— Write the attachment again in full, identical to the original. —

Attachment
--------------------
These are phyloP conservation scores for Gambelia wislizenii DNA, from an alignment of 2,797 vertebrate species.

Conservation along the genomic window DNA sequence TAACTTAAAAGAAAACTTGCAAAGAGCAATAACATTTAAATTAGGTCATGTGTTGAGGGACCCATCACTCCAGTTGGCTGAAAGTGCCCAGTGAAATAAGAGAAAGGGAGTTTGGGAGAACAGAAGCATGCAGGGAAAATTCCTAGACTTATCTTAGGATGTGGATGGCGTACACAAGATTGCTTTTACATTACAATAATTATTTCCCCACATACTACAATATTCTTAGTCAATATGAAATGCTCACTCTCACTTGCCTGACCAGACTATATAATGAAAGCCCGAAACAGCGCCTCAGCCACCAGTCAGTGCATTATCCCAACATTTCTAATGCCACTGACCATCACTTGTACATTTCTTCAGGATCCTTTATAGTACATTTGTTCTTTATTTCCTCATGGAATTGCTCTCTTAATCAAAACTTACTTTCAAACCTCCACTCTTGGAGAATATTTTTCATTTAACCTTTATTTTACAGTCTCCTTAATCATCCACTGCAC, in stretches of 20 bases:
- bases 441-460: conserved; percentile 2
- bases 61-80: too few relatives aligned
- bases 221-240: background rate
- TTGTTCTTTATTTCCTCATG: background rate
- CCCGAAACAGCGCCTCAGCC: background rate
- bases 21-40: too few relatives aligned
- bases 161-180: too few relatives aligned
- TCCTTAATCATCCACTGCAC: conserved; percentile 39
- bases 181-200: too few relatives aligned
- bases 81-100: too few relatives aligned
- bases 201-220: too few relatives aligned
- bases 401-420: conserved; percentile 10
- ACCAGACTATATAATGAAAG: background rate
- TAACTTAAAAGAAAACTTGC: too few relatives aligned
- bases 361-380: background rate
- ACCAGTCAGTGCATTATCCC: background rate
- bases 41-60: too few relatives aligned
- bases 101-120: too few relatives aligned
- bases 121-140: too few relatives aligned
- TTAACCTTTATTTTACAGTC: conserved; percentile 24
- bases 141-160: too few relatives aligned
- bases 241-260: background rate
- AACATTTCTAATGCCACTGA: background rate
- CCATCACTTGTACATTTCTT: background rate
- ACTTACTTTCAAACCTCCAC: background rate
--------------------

These are phyloP conservation scores for Gambelia wislizenii DNA, from an alignment of 2,797 vertebrate species.

Conservation along the genomic window DNA sequence TAACTTAAAAGAAAACTTGCAAAGAGCAATAACATTTAAATTAGGTCATGTGTTGAGGGACCCATCACTCCAGTTGGCTGAAAGTGCCCAGTGAAATAAGAGAAAGGGAGTTTGGGAGAACAGAAGCATGCAGGGAAAATTCCTAGACTTATCTTAGGATGTGGATGGCGTACACAAGATTGCTTTTACATTACAATAATTATTTCCCCACATACTACAATATTCTTAGTCAATATGAAATGCTCACTCTCACTTGCCTGACCAGACTATATAATGAAAGCCCGAAACAGCGCCTCAGCCACCAGTCAGTGCATTATCCCAACATTTCTAATGCCACTGACCATCACTTGTACATTTCTTCAGGATCCTTTATAGTACATTTGTTCTTTATTTCCTCATGGAATTGCTCTCTTAATCAAAACTTACTTTCAAACCTCCACTCTTGGAGAATATTTTTCATTTAACCTTTATTTTACAGTCTCCTTAATCATCCACTGCAC, in stretches of 20 bases:
- bases 441-460: conserved; percentile 2
- bases 61-80: too few relatives aligned
- bases 221-240: background rate
- TTGTTCTTTATTTCCTCATG: background rate
- CCCGAAACAGCGCCTCAGCC: background rate
- bases 21-40: too few relatives aligned
- bases 161-180: too few relatives aligned
- TCCTTAATCATCCACTGCAC: conserved; percentile 39
- bases 181-200: too few relatives aligned
- bases 81-100: too few relatives aligned
- bases 201-220: too few relatives aligned
- bases 401-420: conserved; percentile 10
- ACCAGACTATATAATGAAAG: background rate
- TAACTTAAAAGAAAACTTGC: too few relatives aligned
- bases 361-380: background rate
- ACCAGTCAGTGCATTATCCC: background rate
- bases 41-60: too few relatives aligned
- bases 101-120: too few relatives aligned
- bases 121-140: too few relatives aligned
- TTAACCTTTATTTTACAGTC: conserved; percentile 24
- bases 141-160: too few relatives aligned
- bases 241-260: background rate
- AACATTTCTAATGCCACTGA: background rate
- CCATCACTTGTACATTTCTT: background rate
- ACTTACTTTCAAACCTCCAC: background rate